Looking for a simple way to push websites from your desktop browser to your iPhone? If you're using Google Chrome (or Chromium), you might want to take a look at the Prowl extension.
You'll need to sign up on the official Prowl website first and generate an API key for yourself. Once you've got that, grab the extension and add your key in its options screen. After that, simply click the cat icon in your browser actions area to send a push notification to your iPhone of iPod touch via the Prowl app ($2.99 in the App Store). Prowl is a nice alternative for users who don't need to push items frequently -- if you do, you're probably better off with an app/extension combination like ReadItLater.
If you're not familiar with Prowl, you might be asking why it costs $2.99. It's actually a very powerful little app and can redirect notifications from a ton of other sources -- including Adium, Transmission, Google Voice, Twitter, Drupal, WordPress, and many others -- so it's well worth the price if you like being kept in-the-know while you're out.
It gets points for effort, but at this stage, TabSense definitely feels half-baked. Clicking the name of a tab doesn't actually activate it, but it detaches it from its current group (window). Dragging tabs from group to group does work, though, and it causes the tab to move between windows, which is pretty cool. The extension doesn't pop up a whole bunch of Chrome windows. Instead, you see only one window, and all of the others are hidden. That's nice, too.
There's a quick-search box in the top-right corner, which allows you to search tabs by name, and it does work (it highlights the tab that you're looking for). There are no thumbnails. Also, the groups are temporary and were not saved when I quit Chrome.
The main problem at the moment is with activating tabs; I was unable to actually show the tab that I tried to access. As I said, clicking it didn't work. But still, this alpha-grade extension shows some promise, even if it lacks most of Tab Candy's "wow" factor.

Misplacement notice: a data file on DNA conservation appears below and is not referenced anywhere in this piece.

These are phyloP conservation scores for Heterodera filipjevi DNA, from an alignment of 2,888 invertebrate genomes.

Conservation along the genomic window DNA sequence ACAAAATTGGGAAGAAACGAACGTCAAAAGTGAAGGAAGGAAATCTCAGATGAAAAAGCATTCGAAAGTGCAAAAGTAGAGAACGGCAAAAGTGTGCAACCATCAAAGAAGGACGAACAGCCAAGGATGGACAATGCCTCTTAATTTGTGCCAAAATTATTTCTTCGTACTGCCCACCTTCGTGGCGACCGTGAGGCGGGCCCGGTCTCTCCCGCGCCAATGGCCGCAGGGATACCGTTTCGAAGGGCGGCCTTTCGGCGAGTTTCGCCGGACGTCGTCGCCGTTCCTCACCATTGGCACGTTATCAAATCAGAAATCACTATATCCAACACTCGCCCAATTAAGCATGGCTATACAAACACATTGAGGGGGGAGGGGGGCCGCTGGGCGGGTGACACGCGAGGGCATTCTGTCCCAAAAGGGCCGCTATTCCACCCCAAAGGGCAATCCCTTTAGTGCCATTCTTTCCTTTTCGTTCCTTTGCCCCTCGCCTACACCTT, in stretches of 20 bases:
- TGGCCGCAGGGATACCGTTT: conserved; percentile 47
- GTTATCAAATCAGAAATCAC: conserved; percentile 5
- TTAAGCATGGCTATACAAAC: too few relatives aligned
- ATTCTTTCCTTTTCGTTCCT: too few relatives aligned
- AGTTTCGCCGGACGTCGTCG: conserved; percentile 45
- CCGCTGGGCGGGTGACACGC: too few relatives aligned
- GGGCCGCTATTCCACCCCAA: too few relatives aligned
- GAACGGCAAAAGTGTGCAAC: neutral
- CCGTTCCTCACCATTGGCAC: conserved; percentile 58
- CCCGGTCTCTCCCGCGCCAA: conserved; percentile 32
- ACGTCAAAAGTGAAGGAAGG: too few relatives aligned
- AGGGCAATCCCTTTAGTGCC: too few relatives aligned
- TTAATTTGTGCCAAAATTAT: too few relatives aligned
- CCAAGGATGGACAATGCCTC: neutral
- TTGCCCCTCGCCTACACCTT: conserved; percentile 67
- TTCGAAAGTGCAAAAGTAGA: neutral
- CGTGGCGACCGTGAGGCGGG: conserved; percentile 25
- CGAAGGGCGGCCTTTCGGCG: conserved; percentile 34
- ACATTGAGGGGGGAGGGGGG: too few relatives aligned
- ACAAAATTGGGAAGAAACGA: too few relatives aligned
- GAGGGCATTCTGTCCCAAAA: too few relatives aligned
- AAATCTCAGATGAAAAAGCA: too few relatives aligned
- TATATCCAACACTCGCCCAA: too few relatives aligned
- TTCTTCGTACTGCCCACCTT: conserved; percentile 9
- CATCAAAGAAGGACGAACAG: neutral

Using the build in downloader to download smaller files is usually not a problem in modern web browsers. It is however different if lots of files need to be downloaded, or if the files have a larger size than the usual files that are downloaded. The first problem becomes apparent when the simultaneous download restrictions of the web server or web browser kick in, the second when large downloads fail and cannot be resumed. Besides, the download stops if the web browser is closed.
Download managers have a solution for both problems. They can queue up as many files as the user wants and offer resume capabilities if the web server does the same.
Firefox users have Flashgot, a great add-on that integrates download managers into the web browser. Windows Chrome users now have a comparable solution by the name of oGet which adds support for about thirty different download managers.
Among the download managers supported are popular programs like BitComet, LeechGet, FlashGet, GetRight, Free Download Manager, Orbit Downloader or Mass Downloader. Users who do not find their download manager among the supported programs can add it as a custom downloader.
Once the extension has been installed it displays the options menu. Here it is possible to select a default download manager from the available supported download managers, or configure custom manager. The extension recognizes installed download managers immediately, all others are not available for selection.